The Federal Crop Insurance Corporation (FCIC) is meant to provide security for the nation’s farmers. For some farmers and insurance agency employees, however, it’s provided an easy way to steal millions from taxpayers.
The FCIC is a government corporation managed by the U.S. Department of Agriculture that encourages farmers to purchase insurance policies. These policies protect them in case their crop is damaged, ruined, or compromised. While it was once a voluntary program, the FCIC is now obligatory for farmers wishing to receive government subsidies. The majority of the nation's farmers are participants. Ideally, insurance protects farmers whose existence depends on elements beyond their control. But this area is also ripe for fraud that can involve not just farmers, but also insurance agents and claims adjusters. Because there are so many factors that can wreak havoc on crops, there is no shortage of possible false claims to file involving drought, pests, freak weather, and overworked soil.
The most flagrant example of farm insurance fraud in recent years occurred in North Carolina, where a group of twenty-two people (among them farmers, insurance agents and adjusters) pleaded guilty to defrauding the government to the tune of $22 million. They claimed bad weather had ruined the farmers’ tobacco fields. The federal money wasn’t enough—they are also accused of secretly selling the tobacco to further increase their profits. This group was caught, but many are not and farm insurance fraud, while not common on such a large scale, is costing taxpayers millions each year. According to a recent article in the Los Angeles Times, farmers have been caught staging photographs of "damaged" crops (one farmer placed ice cubes in his fields to make it look like a hailstorm), making false or exaggerated claims, and fabricating whole fields of crops that were never even planted.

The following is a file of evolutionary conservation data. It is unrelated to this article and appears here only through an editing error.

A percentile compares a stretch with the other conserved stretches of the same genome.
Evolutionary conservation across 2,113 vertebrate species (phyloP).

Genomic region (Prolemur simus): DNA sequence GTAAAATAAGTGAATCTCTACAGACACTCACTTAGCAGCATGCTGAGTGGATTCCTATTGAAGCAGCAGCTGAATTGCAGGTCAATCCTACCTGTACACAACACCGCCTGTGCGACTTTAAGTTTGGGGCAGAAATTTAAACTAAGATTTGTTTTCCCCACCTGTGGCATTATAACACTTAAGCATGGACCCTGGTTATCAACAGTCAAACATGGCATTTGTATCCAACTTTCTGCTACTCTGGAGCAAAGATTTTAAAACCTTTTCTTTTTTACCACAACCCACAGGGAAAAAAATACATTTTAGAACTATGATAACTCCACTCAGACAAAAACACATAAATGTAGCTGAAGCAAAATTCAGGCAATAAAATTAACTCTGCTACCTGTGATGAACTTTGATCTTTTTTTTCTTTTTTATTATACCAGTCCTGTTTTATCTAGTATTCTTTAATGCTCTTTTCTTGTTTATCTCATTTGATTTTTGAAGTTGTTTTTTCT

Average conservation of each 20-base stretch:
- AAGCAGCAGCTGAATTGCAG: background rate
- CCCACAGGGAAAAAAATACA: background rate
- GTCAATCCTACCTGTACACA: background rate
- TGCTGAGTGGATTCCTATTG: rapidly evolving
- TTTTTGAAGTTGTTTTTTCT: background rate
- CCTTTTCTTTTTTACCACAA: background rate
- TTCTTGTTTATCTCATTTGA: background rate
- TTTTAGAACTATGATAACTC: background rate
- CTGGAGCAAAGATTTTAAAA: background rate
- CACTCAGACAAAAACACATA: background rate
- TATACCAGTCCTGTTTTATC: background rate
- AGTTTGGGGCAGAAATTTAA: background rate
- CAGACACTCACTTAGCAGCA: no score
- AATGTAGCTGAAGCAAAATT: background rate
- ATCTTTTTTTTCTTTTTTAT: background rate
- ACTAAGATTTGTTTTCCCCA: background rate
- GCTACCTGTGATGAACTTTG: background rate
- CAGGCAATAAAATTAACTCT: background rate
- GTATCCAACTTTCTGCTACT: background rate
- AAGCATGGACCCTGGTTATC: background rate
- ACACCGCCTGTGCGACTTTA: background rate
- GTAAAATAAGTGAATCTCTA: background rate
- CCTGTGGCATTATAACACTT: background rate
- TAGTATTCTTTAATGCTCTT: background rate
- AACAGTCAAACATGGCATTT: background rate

Forget cheating taxpayers out of their money; if perpetuated further, farm insurance fraud could have much more disastrous effects on the country. Were the federal government to become less generous in insuring farmers because of fraud, 99 percent of the farmers who take part in the program—the estimated percentage of farmers not filing false insurance claims—could, and in the long run probably would, suffer immensely.
Farming is an extremely volatile and risky business. Weather, pests, or simply bad luck often ruins entire harvests, and there is absolutely no guarantee that a farmer’s labor (which is more often grueling than not) will be rewarded with healthy, abundant crops. That’s the whole reason behind government backed insurance: farmers would be crazy to invest their lives in food production for an entire nation of people if they didn’t have a fallback in case their yield was compromised. Unlike most professions, farming is not a job you take on lightly or casually. It is the dedication and work of a lifetime, very often not for just a farmer but his or her family as well. And of course, because our current economy supports mostly large-scale crop production instead of small-scale, local agriculture, if we don’t have people who are willing to produce our food, well—good luck surviving as a nation.
Keeping farmers and insurance agencies honest isn’t only a way to avoid wasting millions of federal dollars. It’s crucial if we want to have food on our plates.
Watchdogs at the General Accounting Office have been sounding the alarm about farm insurance fraud for years (see below). Let's hope that recent revelations of ongoing fraud will prompt the Obama Administration to pay attention.